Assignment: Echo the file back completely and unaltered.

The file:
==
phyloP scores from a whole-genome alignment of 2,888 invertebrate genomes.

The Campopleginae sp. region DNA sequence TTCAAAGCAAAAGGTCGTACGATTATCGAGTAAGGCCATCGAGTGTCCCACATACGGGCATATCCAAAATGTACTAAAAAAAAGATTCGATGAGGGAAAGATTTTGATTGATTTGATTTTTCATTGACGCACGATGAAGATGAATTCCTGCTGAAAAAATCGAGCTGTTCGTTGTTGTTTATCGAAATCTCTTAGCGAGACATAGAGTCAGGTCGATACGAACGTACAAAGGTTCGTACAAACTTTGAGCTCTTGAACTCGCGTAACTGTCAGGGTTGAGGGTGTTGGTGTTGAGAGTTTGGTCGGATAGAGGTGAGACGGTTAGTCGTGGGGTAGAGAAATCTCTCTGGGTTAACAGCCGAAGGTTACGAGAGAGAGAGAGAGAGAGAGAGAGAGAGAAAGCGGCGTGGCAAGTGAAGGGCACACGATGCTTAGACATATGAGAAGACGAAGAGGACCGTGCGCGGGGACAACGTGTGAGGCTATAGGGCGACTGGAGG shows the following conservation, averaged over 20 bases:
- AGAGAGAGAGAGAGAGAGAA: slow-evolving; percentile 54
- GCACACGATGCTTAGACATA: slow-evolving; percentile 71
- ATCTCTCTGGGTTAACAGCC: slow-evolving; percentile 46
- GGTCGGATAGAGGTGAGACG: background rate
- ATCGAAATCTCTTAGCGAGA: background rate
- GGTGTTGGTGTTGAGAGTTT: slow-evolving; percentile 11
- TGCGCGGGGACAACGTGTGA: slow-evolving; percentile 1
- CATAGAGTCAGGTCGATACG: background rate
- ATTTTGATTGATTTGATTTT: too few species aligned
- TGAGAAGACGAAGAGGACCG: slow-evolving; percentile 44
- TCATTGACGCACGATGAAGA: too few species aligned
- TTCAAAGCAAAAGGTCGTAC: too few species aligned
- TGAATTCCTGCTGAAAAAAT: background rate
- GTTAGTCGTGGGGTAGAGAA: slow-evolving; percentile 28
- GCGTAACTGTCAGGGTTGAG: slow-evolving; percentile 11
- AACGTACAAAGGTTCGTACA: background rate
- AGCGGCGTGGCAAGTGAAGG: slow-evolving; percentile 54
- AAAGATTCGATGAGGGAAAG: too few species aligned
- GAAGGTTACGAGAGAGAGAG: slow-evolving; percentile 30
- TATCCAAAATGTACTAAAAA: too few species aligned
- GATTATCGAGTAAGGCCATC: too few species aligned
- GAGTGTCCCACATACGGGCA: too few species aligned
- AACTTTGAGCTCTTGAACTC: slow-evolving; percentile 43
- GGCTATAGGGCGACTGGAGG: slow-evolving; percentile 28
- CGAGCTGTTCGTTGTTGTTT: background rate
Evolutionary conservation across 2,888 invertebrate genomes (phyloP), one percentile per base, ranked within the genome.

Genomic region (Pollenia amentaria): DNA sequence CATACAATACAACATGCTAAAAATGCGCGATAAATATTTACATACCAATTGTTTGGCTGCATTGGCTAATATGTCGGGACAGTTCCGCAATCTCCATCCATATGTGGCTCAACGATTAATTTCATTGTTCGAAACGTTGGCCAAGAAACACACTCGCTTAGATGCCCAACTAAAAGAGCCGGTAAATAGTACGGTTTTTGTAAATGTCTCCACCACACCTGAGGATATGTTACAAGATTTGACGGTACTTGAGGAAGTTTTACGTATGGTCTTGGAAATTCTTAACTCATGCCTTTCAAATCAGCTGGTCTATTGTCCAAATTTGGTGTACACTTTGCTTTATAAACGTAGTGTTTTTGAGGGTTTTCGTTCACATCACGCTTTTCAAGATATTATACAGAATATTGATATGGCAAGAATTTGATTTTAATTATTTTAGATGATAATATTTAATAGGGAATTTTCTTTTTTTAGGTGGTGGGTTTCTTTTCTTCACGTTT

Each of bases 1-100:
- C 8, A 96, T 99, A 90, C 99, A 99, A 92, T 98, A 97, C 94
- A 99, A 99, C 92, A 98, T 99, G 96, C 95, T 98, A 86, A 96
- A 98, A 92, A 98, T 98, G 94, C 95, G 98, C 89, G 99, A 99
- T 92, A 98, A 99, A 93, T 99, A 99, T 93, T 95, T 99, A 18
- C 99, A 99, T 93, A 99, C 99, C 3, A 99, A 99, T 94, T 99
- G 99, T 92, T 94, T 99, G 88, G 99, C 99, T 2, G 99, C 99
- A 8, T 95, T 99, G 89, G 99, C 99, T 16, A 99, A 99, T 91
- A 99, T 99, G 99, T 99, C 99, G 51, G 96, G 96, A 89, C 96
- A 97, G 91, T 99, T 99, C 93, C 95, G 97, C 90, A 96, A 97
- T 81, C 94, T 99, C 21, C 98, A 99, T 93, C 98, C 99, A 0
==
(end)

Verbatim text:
phyloP scores from a whole-genome alignment of 2,888 invertebrate genomes.

The Campopleginae sp. region DNA sequence TTCAAAGCAAAAGGTCGTACGATTATCGAGTAAGGCCATCGAGTGTCCCACATACGGGCATATCCAAAATGTACTAAAAAAAAGATTCGATGAGGGAAAGATTTTGATTGATTTGATTTTTCATTGACGCACGATGAAGATGAATTCCTGCTGAAAAAATCGAGCTGTTCGTTGTTGTTTATCGAAATCTCTTAGCGAGACATAGAGTCAGGTCGATACGAACGTACAAAGGTTCGTACAAACTTTGAGCTCTTGAACTCGCGTAACTGTCAGGGTTGAGGGTGTTGGTGTTGAGAGTTTGGTCGGATAGAGGTGAGACGGTTAGTCGTGGGGTAGAGAAATCTCTCTGGGTTAACAGCCGAAGGTTACGAGAGAGAGAGAGAGAGAGAGAGAGAGAGAAAGCGGCGTGGCAAGTGAAGGGCACACGATGCTTAGACATATGAGAAGACGAAGAGGACCGTGCGCGGGGACAACGTGTGAGGCTATAGGGCGACTGGAGG shows the following conservation, averaged over 20 bases:
- AGAGAGAGAGAGAGAGAGAA: slow-evolving; percentile 54
- GCACACGATGCTTAGACATA: slow-evolving; percentile 71
- ATCTCTCTGGGTTAACAGCC: slow-evolving; percentile 46
- GGTCGGATAGAGGTGAGACG: background rate
- ATCGAAATCTCTTAGCGAGA: background rate
- GGTGTTGGTGTTGAGAGTTT: slow-evolving; percentile 11
- TGCGCGGGGACAACGTGTGA: slow-evolving; percentile 1
- CATAGAGTCAGGTCGATACG: background rate
- ATTTTGATTGATTTGATTTT: too few species aligned
- TGAGAAGACGAAGAGGACCG: slow-evolving; percentile 44
- TCATTGACGCACGATGAAGA: too few species aligned
- TTCAAAGCAAAAGGTCGTAC: too few species aligned
- TGAATTCCTGCTGAAAAAAT: background rate
- GTTAGTCGTGGGGTAGAGAA: slow-evolving; percentile 28
- GCGTAACTGTCAGGGTTGAG: slow-evolving; percentile 11
- AACGTACAAAGGTTCGTACA: background rate
- AGCGGCGTGGCAAGTGAAGG: slow-evolving; percentile 54
- AAAGATTCGATGAGGGAAAG: too few species aligned
- GAAGGTTACGAGAGAGAGAG: slow-evolving; percentile 30
- TATCCAAAATGTACTAAAAA: too few species aligned
- GATTATCGAGTAAGGCCATC: too few species aligned
- GAGTGTCCCACATACGGGCA: too few species aligned
- AACTTTGAGCTCTTGAACTC: slow-evolving; percentile 43
- GGCTATAGGGCGACTGGAGG: slow-evolving; percentile 28
- CGAGCTGTTCGTTGTTGTTT: background rate
Evolutionary conservation across 2,888 invertebrate genomes (phyloP), one percentile per base, ranked within the genome.

Genomic region (Pollenia amentaria): DNA sequence CATACAATACAACATGCTAAAAATGCGCGATAAATATTTACATACCAATTGTTTGGCTGCATTGGCTAATATGTCGGGACAGTTCCGCAATCTCCATCCATATGTGGCTCAACGATTAATTTCATTGTTCGAAACGTTGGCCAAGAAACACACTCGCTTAGATGCCCAACTAAAAGAGCCGGTAAATAGTACGGTTTTTGTAAATGTCTCCACCACACCTGAGGATATGTTACAAGATTTGACGGTACTTGAGGAAGTTTTACGTATGGTCTTGGAAATTCTTAACTCATGCCTTTCAAATCAGCTGGTCTATTGTCCAAATTTGGTGTACACTTTGCTTTATAAACGTAGTGTTTTTGAGGGTTTTCGTTCACATCACGCTTTTCAAGATATTATACAGAATATTGATATGGCAAGAATTTGATTTTAATTATTTTAGATGATAATATTTAATAGGGAATTTTCTTTTTTTAGGTGGTGGGTTTCTTTTCTTCACGTTT

Each of bases 1-100:
- C 8, A 96, T 99, A 90, C 99, A 99, A 92, T 98, A 97, C 94
- A 99, A 99, C 92, A 98, T 99, G 96, C 95, T 98, A 86, A 96
- A 98, A 92, A 98, T 98, G 94, C 95, G 98, C 89, G 99, A 99
- T 92, A 98, A 99, A 93, T 99, A 99, T 93, T 95, T 99, A 18
- C 99, A 99, T 93, A 99, C 99, C 3, A 99, A 99, T 94, T 99
- G 99, T 92, T 94, T 99, G 88, G 99, C 99, T 2, G 99, C 99
- A 8, T 95, T 99, G 89, G 99, C 99, T 16, A 99, A 99, T 91
- A 99, T 99, G 99, T 99, C 99, G 51, G 96, G 96, A 89, C 96
- A 97, G 91, T 99, T 99, C 93, C 95, G 97, C 90, A 96, A 97
- T 81, C 94, T 99, C 21, C 98, A 99, T 93, C 98, C 99, A 0